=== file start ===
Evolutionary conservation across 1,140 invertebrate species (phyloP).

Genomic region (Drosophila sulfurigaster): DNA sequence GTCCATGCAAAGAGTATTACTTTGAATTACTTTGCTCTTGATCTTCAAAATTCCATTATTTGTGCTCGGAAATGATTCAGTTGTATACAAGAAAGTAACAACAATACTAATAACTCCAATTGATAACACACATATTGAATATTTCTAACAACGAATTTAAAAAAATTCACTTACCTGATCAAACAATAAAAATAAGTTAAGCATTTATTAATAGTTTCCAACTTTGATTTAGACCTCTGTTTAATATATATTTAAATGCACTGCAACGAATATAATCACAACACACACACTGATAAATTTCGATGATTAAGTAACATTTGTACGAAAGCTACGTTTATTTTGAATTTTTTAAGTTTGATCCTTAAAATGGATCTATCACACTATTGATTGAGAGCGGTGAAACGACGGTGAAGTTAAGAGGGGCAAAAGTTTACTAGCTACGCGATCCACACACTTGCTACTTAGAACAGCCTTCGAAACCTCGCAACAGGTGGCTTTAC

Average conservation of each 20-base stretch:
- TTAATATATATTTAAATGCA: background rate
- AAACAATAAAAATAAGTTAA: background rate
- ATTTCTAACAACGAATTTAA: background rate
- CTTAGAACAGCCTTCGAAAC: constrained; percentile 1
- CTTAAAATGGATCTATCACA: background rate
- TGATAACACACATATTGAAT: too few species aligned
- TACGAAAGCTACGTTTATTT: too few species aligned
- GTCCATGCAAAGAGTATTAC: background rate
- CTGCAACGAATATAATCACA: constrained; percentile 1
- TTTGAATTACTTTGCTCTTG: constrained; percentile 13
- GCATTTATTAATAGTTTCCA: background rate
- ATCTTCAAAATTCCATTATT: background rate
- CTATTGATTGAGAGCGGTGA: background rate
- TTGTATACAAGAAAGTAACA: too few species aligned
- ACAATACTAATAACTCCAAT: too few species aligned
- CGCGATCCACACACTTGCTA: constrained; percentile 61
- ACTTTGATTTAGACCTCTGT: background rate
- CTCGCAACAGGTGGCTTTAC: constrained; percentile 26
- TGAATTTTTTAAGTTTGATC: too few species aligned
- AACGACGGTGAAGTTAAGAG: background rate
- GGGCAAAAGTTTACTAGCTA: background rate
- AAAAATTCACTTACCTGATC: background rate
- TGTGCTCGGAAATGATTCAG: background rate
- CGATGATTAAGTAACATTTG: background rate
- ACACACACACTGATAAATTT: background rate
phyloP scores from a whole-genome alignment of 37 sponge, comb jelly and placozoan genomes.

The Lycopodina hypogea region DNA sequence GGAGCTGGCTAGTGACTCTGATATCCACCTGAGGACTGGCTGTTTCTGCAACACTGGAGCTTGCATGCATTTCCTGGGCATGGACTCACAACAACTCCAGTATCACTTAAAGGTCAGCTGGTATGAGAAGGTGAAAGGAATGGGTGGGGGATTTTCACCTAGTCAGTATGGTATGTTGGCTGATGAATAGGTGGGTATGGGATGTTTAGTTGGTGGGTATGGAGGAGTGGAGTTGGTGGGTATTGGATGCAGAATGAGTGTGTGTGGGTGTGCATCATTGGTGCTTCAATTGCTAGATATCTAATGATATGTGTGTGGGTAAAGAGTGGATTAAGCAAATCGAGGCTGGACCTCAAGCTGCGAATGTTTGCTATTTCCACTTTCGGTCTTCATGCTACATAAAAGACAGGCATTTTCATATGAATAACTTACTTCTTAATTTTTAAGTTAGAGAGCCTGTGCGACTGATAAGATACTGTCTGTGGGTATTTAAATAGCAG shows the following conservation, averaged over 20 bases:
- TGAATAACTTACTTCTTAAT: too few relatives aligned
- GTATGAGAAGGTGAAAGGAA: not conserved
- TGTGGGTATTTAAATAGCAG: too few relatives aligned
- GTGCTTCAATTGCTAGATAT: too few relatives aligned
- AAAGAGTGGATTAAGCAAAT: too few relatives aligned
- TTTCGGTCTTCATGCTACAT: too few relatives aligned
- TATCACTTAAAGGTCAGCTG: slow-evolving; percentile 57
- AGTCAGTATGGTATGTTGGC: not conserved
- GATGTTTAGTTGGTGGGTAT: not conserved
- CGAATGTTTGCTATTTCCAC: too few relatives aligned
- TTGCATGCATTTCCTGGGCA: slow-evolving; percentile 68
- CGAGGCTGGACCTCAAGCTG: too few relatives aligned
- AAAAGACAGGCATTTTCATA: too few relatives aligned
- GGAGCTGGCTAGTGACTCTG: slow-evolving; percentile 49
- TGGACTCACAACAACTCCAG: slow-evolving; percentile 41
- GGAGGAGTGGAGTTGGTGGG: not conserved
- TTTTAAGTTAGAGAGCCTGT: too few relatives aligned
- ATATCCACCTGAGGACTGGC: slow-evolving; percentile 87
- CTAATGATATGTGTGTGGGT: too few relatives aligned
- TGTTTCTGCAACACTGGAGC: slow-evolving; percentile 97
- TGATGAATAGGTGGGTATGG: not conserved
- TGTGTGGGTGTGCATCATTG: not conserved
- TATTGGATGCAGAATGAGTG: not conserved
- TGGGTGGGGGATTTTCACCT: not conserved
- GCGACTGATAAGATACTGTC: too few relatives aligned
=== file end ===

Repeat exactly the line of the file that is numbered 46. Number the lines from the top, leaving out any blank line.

- GGAGGAGTGGAGTTGGTGGG: not conserved